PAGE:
I met Joe by arrangement for a coffee a couple of times, while I tried to get him into something I was doing and he tried to get me into something he was working at – neither of us succeeding in our efforts to recruit the other. Since Joe was working for awhile in the community sector I also approached him to explore possibilities for me when, despite a long track record in the fields of working in homeless shelters and addiction as well as other community activism I was out of work, but he wasn’t able to help me.
And of course I bumped into him on demonstrations, as in those in solidarity with Palestine or against the Water Tax or against the Lisbon Treaty. For awhile we were active together in the Dublin branch of the Ireland Palestine Solidarity Committee and I believe he left like me after witnessing some nasty in-fighting years ago, though we both often turned up to protest pickets and demonstrations and public meetings called by the organisation. We would also meet at events in solidarity with the Cuban people.
I heard him described at his funeral service, by someone who should know, as a Republican. Certainly Joe was very proud of his father and uncle who had both fought in the 1916 Rising, the first in the GPO and the second in Bolands’ Mill and proudly displayed his father’s medal at a public event in the Teachers’ Club in Dublin.
Joe Kelly displaying and talking about his father’s 1916 service medal at a 1916 commemoration event (photo: D.Breatnach)
However, he was among the number that I invited but failed to get to events over the last decade to highlight the plight of Irish Republicans being hounded by the State and imprisoned without trial. That did puzzle me, for I knew Joe to have a track record of fighting for human rights. And this was shown not only in his campaigning for the Birmingham Six.
Joe fought for the rights of divorce and choice of abortion, as well for the right to freedom from partner abuse, in particular through the movement for women’s refuges, what many people still refer to as “battered wives hostels”. He was active in the campaign for the right to gay marriage, so amazingly successful in Ireland. And Joe was also active in campaigns against racism towards migrants.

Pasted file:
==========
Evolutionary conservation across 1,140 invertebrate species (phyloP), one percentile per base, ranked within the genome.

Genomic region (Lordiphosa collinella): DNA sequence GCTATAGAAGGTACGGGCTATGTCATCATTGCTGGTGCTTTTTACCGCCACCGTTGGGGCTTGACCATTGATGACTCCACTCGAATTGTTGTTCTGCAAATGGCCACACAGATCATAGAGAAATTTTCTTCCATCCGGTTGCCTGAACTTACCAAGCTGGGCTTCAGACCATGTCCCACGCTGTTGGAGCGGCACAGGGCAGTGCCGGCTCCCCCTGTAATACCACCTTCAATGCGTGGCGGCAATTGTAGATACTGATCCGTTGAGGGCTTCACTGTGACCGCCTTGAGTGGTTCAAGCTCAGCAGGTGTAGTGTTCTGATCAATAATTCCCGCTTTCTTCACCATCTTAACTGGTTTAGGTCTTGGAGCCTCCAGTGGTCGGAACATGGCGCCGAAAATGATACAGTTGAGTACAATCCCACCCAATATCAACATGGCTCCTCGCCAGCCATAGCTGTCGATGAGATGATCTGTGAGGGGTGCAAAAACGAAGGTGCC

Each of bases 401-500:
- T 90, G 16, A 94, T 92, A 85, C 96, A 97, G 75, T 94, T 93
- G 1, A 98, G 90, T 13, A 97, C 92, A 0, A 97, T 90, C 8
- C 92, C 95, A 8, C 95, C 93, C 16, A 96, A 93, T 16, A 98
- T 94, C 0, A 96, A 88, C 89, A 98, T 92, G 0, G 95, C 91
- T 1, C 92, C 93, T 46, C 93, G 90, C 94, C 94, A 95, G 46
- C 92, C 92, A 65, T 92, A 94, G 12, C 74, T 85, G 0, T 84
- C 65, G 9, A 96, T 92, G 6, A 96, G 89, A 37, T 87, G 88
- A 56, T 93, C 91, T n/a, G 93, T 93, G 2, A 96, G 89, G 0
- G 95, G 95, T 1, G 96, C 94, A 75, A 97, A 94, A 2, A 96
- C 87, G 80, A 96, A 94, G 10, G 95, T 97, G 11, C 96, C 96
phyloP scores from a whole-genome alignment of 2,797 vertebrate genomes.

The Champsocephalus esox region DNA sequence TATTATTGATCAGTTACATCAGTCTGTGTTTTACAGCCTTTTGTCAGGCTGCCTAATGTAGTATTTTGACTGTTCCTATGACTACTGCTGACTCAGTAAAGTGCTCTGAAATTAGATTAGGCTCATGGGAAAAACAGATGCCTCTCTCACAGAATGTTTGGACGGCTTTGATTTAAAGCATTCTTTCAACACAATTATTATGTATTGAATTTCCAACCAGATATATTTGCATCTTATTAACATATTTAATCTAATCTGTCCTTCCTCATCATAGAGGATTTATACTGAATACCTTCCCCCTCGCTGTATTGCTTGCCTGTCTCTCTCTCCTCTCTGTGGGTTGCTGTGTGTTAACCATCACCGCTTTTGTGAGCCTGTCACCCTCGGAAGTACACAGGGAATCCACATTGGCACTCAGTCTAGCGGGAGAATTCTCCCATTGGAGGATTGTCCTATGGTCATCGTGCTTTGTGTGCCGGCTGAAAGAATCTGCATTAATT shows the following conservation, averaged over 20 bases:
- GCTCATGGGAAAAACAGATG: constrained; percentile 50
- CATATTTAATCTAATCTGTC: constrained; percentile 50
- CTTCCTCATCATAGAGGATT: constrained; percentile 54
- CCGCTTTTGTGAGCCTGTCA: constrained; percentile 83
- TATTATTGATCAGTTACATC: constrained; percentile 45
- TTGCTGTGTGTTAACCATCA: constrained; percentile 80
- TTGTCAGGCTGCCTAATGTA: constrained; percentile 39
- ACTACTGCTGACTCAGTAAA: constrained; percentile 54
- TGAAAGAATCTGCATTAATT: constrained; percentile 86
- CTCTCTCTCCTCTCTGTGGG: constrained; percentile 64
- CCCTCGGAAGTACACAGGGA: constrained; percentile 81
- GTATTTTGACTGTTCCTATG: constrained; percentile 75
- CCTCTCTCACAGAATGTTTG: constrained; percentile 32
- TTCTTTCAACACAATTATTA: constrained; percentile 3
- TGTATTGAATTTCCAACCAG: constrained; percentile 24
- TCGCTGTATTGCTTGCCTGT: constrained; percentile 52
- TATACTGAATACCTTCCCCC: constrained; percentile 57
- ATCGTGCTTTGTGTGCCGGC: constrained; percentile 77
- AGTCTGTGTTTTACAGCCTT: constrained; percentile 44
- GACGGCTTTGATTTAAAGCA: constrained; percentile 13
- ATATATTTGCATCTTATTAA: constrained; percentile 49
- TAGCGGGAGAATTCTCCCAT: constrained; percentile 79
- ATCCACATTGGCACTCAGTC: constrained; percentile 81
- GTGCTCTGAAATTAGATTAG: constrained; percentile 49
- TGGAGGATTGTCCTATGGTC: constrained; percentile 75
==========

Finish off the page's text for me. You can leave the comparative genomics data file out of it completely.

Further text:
“Conas atú tú?” or “Dia dhuit”, Joe would invariably greet me whenever we met. I would not call him exactly fluent but he could understand and speak Irish. I suppose I assumed he had some affection for the language and was also paying me, a known native speaker, the courtesy of addressing me in Irish and speaking awhile in the language. At his funeral service, I learned it went further than that. I heard his grandchildren say that he frequently spoke to them in Irish and when they did not understand him, would translate what the words meant. Some people in the audience chuckled to hear this. I felt sad and somewhat angry too, that a question so important to our cultural identity, an aspect so threatened today, should be treated so apparently lightly by some and that the only words to be spoken at his funeral service in Irish were those in the final sentence spoken by his brother, Jim, in his eulogy: “Slán leat, Joe”. In the booklet produced for the occasion and freely available at Club na Múinteoirí, there was however one dedication in Irish (and I have since learned that one of the speeches at the Teacher’s Club was in Irish) and I note that both grandchildren who spoke bear Irish-language names.
Paying respects and memorial service